Yes, it would in some cases, and that is what “optimized” property tells us about. However, we remember, that it is not necessarily leads to the real reordering. As for comparing the real impact, I will refer you to the actual Craig’s post or leave it as a homework.
Read the whole thing. This is one reason why it’s important to emphasize that in SQL, you can only assume order if you have an explicit ORDER BY clause.
The ‘weird’ behavior is that when the “Batch 2” select completes, after having been blocked by the “Batch 1” transaction, it doesn’t return all 1,000 rows (even though “Batch 1” has completed). Furthermore, depending on when the “Batch 2” select is started, during the 10-seconds that “Batch 1” executes, “Batch 2” returns different numbers of rows. This behavior had also been reported on earlier versions of SQL Server as well. It’s easy to reproduce on SQL Server 2016/2017 and can be reproduced in all earlier versions with a single configuration change (more details in a moment).
Additionally, if the table has a clustered index created, 1,000 rows are returned every time, on all versions of SQL Server.
So why is this weird? Many people expect that all 1,000 rows will be returned every time AND that the structure of the table or the version of SQL Server should not make any difference.
Unfortunately, that assumption is not correct when using read committed.
Read Committed is a trade-off, not an ideal.
Hash Match in the join mode consumes two inputs, as we are joining two tables. The main idea is to build the hash table using the first “build” input, and then apply the same approach hash the second “probe” input to see if there will be matches of hashed values.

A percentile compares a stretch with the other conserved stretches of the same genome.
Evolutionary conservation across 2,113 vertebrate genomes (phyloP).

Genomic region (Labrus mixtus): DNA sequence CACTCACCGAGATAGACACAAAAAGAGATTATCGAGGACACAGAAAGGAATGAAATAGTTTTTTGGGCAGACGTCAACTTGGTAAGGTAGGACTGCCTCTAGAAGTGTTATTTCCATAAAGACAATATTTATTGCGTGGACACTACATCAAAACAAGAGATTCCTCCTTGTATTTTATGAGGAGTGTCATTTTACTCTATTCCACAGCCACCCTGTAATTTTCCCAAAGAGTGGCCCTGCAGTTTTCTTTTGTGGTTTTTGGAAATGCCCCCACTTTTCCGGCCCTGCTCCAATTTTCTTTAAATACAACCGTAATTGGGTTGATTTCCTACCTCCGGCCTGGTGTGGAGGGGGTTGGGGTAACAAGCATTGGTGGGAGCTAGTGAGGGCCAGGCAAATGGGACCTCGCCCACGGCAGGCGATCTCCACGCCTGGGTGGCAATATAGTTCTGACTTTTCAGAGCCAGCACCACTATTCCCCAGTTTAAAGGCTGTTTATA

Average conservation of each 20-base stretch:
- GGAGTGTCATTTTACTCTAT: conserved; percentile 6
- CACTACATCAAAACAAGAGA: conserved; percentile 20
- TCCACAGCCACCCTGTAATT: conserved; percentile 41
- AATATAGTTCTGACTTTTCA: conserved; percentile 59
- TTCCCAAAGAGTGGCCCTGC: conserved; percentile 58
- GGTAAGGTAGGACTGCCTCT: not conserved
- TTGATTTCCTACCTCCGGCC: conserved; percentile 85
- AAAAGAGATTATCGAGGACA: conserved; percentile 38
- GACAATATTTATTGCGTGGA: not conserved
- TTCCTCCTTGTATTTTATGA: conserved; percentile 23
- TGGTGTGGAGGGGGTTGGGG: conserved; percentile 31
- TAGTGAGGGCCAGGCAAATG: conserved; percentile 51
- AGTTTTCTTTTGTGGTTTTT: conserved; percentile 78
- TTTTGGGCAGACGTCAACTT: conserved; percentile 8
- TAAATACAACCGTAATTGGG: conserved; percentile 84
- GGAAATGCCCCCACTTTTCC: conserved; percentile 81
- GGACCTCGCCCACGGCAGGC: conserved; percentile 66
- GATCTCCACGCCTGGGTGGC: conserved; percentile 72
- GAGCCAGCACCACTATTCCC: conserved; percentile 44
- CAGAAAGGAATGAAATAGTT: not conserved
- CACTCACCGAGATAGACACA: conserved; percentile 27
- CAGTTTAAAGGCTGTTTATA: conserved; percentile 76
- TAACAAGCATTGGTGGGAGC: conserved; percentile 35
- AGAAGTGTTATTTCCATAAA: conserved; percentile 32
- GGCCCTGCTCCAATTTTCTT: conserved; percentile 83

Query Processor (QP) is doing many efforts while building the plan to choose the correct join order. From the Hash Match prospective, it means that QP should choose what table is on the Build side and what is on the Probe side. The Build size should be smaller as it will be stored in memory when building a hash table.
Building a hash table begins with hashing join key values of the build table and placing them to one or another bucket depending on the hash value. Then QP starts processing the probe side, it applies the same hash function to the probe values, determining the bucket and compares the values inside of the bucket. If there is a match – the row is returned.
That would be the whole story if we had infinite memory, but in the real world, it is not true. More to the point, SQL Server allocates memory to the query before the execution starts and does not change it during the execution. That means that if the allocated memory amount is much less than the data size came during the execution, a Hash Match should be able to partition the joining data, and process it in portions that fit allocated memory, while the rest of the data is spilled to the disk waiting to be processed. Here is where the dancing begins.
Read on to learn more about the details of this operation.